My past few blog posts have centered around classroom organization. I started with developing and organizing lesson plans, which you can find here. I then wrote about organizing physical space within the classroom, and you can read that here. This post shares a few tricks of the trade that I’ve picked up over the years that makes my classroom run smoothly. I do not even pretend to be an excellent classroom decorator, but this that’s not the purpose of this post-I’ll leave that to the experts. Instead, I hope to share a few ways to simplify and streamline often time consuming aspects of running a classroom.
I love the idea of bulletin boards much more than I like actually making them. Once I get a bulletin board set-up, I have no desire to take it down anytime soon. I like to display bulletin boards that can be used all year, and I like for my bulletin boards to be interactive. Two of my best bulletin board tips are two use fabric and thumb tacks. Using fabric makes it so much easier to avoid the dreaded bubble. Fabric is also more forgiving when it comes to holes from staplers and thumb tacks. I use thumb tacks as I position things on my bulletin board, because it’s much easier to move things around. I don’t staple until everything is ready, centered, and where I want it to be.
I like to have at least one bulletin board for displaying student work. I found this idea from Teaching in High Heels. I clip student work to the board throughout the year and try to regularly switch work samples out for new work samples.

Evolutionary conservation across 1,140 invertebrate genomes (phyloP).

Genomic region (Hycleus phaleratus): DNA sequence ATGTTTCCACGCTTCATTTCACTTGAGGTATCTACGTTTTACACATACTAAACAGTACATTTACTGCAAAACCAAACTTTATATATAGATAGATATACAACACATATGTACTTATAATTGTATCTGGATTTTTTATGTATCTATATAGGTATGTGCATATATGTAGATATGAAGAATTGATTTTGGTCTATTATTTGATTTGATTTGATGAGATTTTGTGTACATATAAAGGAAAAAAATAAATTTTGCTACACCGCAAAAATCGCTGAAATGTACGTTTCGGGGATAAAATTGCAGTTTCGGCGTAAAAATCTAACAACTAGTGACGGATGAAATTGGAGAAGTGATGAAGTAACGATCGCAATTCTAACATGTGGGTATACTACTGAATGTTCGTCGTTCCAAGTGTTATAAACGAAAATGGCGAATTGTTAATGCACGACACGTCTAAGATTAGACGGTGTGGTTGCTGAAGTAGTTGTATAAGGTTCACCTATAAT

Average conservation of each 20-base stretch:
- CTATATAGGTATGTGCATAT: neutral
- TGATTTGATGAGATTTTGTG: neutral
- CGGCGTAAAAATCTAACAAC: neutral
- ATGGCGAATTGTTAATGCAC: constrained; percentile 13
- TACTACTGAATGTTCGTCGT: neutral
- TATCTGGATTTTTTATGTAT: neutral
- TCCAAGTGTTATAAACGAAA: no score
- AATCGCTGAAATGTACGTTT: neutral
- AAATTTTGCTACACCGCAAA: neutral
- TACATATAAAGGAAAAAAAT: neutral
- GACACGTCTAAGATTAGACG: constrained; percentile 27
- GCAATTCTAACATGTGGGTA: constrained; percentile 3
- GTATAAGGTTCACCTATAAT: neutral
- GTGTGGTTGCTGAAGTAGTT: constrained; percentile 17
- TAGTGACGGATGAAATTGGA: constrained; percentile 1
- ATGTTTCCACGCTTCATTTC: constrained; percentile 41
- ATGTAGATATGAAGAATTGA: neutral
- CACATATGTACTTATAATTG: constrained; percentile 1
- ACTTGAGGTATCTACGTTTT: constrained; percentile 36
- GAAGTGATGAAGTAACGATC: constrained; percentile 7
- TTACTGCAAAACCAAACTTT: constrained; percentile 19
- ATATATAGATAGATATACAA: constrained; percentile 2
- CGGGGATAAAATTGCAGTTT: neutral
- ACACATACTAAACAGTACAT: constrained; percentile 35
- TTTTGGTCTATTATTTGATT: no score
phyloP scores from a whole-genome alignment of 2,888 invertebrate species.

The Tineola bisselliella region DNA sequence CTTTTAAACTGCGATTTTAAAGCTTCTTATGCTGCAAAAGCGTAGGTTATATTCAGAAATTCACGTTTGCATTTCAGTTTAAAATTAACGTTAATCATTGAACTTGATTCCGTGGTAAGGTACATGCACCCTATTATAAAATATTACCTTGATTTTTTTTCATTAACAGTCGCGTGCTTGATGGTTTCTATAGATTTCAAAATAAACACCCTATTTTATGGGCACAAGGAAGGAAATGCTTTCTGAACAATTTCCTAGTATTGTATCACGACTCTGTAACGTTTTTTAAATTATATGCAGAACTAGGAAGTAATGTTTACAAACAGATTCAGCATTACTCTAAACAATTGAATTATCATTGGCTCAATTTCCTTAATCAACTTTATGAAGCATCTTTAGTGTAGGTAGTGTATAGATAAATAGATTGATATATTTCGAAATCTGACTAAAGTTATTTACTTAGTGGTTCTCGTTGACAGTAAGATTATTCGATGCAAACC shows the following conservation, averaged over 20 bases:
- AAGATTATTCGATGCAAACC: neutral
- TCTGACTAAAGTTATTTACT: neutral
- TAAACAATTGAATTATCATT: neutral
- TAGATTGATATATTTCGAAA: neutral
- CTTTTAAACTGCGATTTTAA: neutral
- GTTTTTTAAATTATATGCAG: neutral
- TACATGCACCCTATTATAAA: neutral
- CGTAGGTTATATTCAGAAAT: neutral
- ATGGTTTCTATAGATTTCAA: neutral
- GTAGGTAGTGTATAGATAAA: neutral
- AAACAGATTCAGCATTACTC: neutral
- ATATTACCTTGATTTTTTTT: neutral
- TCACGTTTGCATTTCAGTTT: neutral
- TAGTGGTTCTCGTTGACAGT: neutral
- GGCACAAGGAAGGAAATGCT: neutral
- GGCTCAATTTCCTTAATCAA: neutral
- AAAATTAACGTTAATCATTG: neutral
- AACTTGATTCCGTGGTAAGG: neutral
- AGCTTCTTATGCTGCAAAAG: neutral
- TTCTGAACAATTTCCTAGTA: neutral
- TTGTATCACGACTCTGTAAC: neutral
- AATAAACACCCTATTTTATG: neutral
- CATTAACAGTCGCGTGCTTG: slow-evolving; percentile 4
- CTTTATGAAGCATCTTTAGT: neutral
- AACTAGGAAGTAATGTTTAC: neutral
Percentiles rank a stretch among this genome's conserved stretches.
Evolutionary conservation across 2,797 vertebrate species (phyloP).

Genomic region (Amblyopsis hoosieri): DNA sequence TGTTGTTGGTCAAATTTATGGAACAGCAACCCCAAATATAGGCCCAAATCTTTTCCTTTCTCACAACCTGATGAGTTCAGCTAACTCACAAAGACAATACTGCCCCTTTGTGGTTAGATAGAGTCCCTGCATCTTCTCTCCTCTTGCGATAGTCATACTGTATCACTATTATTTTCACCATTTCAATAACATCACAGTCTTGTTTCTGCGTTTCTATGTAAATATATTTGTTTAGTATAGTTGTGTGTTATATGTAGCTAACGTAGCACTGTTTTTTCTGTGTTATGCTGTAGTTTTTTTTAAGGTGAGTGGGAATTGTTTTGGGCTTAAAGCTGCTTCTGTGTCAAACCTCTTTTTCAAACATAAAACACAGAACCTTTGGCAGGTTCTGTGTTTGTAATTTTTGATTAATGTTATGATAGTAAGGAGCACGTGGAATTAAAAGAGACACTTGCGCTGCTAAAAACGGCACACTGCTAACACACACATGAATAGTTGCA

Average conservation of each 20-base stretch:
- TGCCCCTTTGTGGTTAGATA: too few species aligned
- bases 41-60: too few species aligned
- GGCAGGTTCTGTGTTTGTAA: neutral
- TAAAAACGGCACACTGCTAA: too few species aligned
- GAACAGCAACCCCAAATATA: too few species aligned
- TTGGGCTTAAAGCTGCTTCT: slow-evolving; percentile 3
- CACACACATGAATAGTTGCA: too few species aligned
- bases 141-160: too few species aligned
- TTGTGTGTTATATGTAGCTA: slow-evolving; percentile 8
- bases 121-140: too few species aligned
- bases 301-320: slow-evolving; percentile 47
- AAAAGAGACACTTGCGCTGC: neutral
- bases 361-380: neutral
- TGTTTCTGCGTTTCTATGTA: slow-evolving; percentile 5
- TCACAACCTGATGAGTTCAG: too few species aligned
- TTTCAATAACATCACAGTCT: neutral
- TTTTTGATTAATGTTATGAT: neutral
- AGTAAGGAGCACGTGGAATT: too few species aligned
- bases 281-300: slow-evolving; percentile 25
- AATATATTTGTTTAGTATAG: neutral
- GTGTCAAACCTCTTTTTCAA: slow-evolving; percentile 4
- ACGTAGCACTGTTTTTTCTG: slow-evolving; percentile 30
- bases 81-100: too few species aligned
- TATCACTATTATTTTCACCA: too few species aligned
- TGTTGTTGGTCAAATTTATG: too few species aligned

I also use one bulletin board for a Focus Wall. I display my standards, essential questions, and essential vocabulary on my focus wall. You can read more about Focus Walls here.
The student supplies you need will vary depending on the grade level and subjects you teach. I don’t need a lot of binders, notebooks, and folders, but I do use a ton of crayons, markers, colored pencils, and glue. When I departmentalized in a two-way switch, I placed baskets inside my students’ desks. My homeroom kept their things in the basket on the left, and my partner’s homeroom kept their things in the right basket. This has worked really well for me.
I’m on the fence about community supplies. If a student has something special, I never force them to use that/those items as community supply items. For the past several years, I’ve used caddies like the one below to organize our supplies. It’s very effective, but it gets SO messy. We also run out of nice crayons and markers WAY too soon. This year I’m storing the extras that we don’t use every single day in a pencil case that is labeled with each table number. I’ll just pass them out whenever we begin the activity. I’m hoping this helps keep things a little neater.
This year I will be teaching math to three groups of students, so my desk trays aren’t going to do the trick. I’m using my storage drawers for my third group of students. I have one drawer for each table, and when the class comes on the room, students will take their drawer to the table. They will return it when we switch classes.
Since we do switch classes, I don’t place a name tag on top of students’ desks. Instead, I write it on a label and attach the label to the side of the desks with magnetic tape. I place our Interchangeable Desktop Helpers on top of students’ desks for them to reference throughout the year.
While I am beyond thrilled that my students have access to Chromebooks, organizing them isn’t always easy. I had to have a designated area to store and charge my Chromebooks. I didn’t want to give up valuable classroom space, so I ended up purchasing two Belkin storage devices. I won’t say that I love them, but I do like them. I’m able to place my Chromebooks on a counter and have them all charge at once. However, the cords get SO messy throughout the year. I now have an IT Specialist (student volunteer) that regularly tidies up the cords for me.